Rick Ross doesn't deal in subtleties. Over the last couple of albums, 2009's Deeper Than Rap and 2010's especially triumphant Teflon Don, the Miami rapper has made everyone forget about his prison-guard perfect attendance record by mastering the role of the gruff, villainous drug lord. He makes illicit wealth sound not only luxurious — as his Maybach Music label's Mercedes-referencing moniker underscores — but fun. He effectively rendered fellow drug-trade hip-hop motivational grunter Young Jeezy irrelevant.
Ross's latest mixtape, the diabolical Rich Forever, at first might appear to be more of the same. Excess is all over the 20-track, hour-plus mixtape, from the high-profile guests (Diddy, Drake, Nas, Kelly Rowland, Pharrell, John Legend) and Ross's in-house producers (Beat Billionaire, Justice League, the Inkredibles — only one Lex Luger joint!) to, of course, the lyrical content. The Bawse doesn't just talk about his wealth, he compares it to that of music's other Boss. He doesn't just describe his gun, he tells us his urine is on it. Rozay: "It's time to take you to the other side / The side you gotta watch A&E cable television for, homey." His ridiculousness has become only more intricate, evolving beyond Jeezy's street-cred rawness to something, well, deeper.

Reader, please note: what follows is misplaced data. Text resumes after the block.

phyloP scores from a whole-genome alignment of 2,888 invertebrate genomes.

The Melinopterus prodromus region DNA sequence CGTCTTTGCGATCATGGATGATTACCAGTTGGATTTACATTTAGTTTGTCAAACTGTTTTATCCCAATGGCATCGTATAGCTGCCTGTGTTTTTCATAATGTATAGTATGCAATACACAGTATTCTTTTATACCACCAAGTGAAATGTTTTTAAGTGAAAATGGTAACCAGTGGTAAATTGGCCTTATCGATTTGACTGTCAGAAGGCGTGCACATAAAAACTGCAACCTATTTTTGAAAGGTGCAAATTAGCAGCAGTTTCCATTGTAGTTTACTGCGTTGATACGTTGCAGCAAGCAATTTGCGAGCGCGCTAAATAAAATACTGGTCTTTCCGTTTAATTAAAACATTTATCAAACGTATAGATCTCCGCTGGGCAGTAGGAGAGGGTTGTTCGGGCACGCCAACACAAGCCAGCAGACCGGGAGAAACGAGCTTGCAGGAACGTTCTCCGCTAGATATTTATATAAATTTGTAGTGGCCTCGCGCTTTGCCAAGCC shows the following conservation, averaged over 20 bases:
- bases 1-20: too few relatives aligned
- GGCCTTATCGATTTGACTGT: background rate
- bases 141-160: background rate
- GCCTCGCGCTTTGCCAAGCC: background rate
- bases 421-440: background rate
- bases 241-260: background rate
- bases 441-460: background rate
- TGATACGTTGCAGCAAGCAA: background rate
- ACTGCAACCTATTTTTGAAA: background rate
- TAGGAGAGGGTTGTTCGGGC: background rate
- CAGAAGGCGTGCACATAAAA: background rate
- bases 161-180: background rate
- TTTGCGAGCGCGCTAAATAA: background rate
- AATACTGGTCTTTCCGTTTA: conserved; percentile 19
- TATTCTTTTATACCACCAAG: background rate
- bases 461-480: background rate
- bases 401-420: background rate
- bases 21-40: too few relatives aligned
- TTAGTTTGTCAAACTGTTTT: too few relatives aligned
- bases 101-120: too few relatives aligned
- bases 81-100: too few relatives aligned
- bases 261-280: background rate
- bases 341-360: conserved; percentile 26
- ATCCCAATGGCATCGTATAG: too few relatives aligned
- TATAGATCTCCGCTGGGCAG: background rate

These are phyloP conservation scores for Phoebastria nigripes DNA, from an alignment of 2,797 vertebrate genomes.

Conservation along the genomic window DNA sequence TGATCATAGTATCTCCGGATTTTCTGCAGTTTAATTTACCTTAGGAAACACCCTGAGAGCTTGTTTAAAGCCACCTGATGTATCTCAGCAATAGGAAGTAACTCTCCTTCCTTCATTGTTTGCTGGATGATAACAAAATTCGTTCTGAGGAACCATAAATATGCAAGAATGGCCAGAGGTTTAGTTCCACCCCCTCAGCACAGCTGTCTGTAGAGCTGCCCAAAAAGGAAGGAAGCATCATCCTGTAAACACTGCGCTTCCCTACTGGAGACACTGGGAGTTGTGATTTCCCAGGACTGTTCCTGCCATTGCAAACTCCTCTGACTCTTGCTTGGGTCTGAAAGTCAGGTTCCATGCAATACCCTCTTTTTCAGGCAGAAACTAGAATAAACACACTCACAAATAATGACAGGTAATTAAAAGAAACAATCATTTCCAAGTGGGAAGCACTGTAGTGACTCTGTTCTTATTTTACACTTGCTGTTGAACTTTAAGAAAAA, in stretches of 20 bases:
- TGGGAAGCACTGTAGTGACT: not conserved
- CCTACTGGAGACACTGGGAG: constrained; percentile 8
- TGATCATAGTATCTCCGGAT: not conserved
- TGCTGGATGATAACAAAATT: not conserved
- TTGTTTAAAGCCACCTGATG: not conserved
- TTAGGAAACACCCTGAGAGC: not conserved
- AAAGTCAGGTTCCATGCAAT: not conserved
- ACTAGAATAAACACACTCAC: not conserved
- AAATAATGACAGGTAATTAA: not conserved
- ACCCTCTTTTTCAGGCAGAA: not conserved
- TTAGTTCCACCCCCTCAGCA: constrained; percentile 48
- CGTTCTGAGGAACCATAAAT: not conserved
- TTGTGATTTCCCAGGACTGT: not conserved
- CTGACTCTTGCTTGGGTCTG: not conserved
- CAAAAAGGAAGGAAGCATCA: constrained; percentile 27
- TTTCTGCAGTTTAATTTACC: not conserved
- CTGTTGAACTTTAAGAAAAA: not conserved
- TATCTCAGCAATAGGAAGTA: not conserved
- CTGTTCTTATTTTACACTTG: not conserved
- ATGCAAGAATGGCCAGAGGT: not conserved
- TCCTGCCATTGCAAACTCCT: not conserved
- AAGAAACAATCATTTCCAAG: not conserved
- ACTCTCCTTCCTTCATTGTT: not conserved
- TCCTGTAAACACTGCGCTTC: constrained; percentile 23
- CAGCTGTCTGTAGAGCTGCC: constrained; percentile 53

Rich Forever also comes after a year when Ross suffered seizures, in a rare and highly public instance of vulnerability for the infamously unflappable MC. It's no stretch to find traces of Ross's brush with mortality on this album-quality mixtape, though they're admittedly — what's this? — kind of subtle. "I am flawed, it may not seem that way, but I am," Ross acknowledges only one track in, on the Mike Tyson-sampling "High Definition," and he's not just using clever imagery when he compares his necklace to a guillotine. "I'm balling till my very last breath," Ross intones on a paranoid banger called "Last Breath." Get rich, and die trying to keep jealous haters from dipping into your wealth.
Unfortunately, you won't get any of that from "Yella Diamonds," the mixtape's current video selection. The visuals feature lousy acting, lame subtitles, and gratuitous man-on-woman violence as Ross and his hammy co-stars act out a drug-dealer revenge drama. Ross says at the end of Rich Forever he wants the mixtape to be like a Brian De Palma movie, so if he's evil here, it's just another example of Ross playing the part of a vicious drug dealer rather than actually being one. But that doesn't make watching Ross enact the song's "home invasion" any more enjoyable or illuminating.
Ross has gained fame as a sort of hip-hop action hero. In this video, he isn't a particularly good one. It could be because, as the Bawse prepares his next album God Forgives, I Don't, he's growing into something a bit more three-dimensional. Snort all you want.